Writing proposals is something that many people don’t really care to do. It can be tedious because you have to ensure that the intended party can follow what you are saying while selling yourself at the same time. Also, that you address all the points that they mentioned in their Statement of Work.
One of the mistakes that I see many companies (especially the big ones) make is thinking that by boasting about themselves, the organization that they are trying to win the bid from is going to think
“Wow, they are so amazing. We HAVE to give them the task order.”
Sorry companies, it doesn’t usually work out that way. There is a section called “Past Performance” where you can talk about yourself and why you are the best individual (or company) for the job. It makes me cringe when I see the company talk about they handled this and that in the Management and Solution areas without even discussing how they are going to fix the problem for their potential client.
I’ve sat in pre-proposal work meetings where all people talked about is what bits and pieces they were going to take from old proposals, so they could win this new one. Of course, if an old proposal has the information that you need, by all means, use it. However, this is going to get you about 15% of the way to winning the work.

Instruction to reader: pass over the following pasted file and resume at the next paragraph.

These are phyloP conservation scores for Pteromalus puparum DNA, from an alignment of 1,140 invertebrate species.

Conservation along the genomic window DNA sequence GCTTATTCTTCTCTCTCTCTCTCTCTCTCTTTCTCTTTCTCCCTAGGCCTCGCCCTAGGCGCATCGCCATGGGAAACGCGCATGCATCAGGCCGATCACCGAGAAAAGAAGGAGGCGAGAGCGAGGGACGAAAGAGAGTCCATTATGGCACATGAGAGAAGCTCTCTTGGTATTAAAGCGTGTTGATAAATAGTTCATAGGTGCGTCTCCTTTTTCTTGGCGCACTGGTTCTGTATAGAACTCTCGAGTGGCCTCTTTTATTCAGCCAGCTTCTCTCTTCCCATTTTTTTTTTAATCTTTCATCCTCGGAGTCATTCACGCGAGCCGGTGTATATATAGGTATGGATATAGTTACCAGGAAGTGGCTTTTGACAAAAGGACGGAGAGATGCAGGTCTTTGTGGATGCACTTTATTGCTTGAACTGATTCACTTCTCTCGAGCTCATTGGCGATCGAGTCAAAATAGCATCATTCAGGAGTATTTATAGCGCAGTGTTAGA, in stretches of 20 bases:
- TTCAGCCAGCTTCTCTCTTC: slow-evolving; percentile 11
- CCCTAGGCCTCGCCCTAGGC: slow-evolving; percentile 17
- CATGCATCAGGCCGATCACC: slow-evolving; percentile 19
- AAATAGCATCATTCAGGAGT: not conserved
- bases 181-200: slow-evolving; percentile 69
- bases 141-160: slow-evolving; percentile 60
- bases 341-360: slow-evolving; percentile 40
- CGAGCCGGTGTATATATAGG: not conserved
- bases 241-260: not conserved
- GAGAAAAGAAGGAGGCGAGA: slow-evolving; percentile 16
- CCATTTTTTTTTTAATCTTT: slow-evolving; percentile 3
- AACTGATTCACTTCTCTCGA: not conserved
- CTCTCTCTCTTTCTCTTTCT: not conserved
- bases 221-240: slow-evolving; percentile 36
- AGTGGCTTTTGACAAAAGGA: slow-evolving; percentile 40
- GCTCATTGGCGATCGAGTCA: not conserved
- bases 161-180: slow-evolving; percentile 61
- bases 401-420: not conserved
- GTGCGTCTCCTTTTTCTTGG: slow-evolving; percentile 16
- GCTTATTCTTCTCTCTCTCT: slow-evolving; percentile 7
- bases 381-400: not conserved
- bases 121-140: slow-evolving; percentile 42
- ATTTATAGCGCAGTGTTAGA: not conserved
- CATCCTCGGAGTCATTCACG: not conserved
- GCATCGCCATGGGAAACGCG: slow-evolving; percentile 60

You > Me
One of the things that will help is counting how many times you mentioned your company, and how many times you have mentioned the potential client in old proposals. If you see that the number of times your names pops up is more than theirs, then you know that you need to stop doing this. Your potential client should be mentioned five times to ten times (I prefer ten) more than you talk about yourself. Even in the Management section, you should try to slant it so it shows that your management approach is successful because of the following:
- You did the research to learn more about them
- Tailored your management approach so that it works for both of you
- You have an understanding as to how their organization functions
What works for one organization will not work for another one. Remember that lesson. Your potential client should feel like you understand they are the main focus, and that you really paid attention to the issue they want you to solve.
Formal or Informal
A proposal starts looking tacky when every sentence has “Company A Technologies, Inc.” and “Government Agency B.” You don’t have to be so formal when writing a proposal. The best proposals that have ever left my hands were the ones that had “I” and “You” in place of the organizations’ names. It flows better and gives it kind of a conversational tone, instead of the dry, formal “Company A Technologies, Inc.” and “Government Agency B.”
Just remember: Your potential client is the star; not you. Try not to outshine them in your proposals.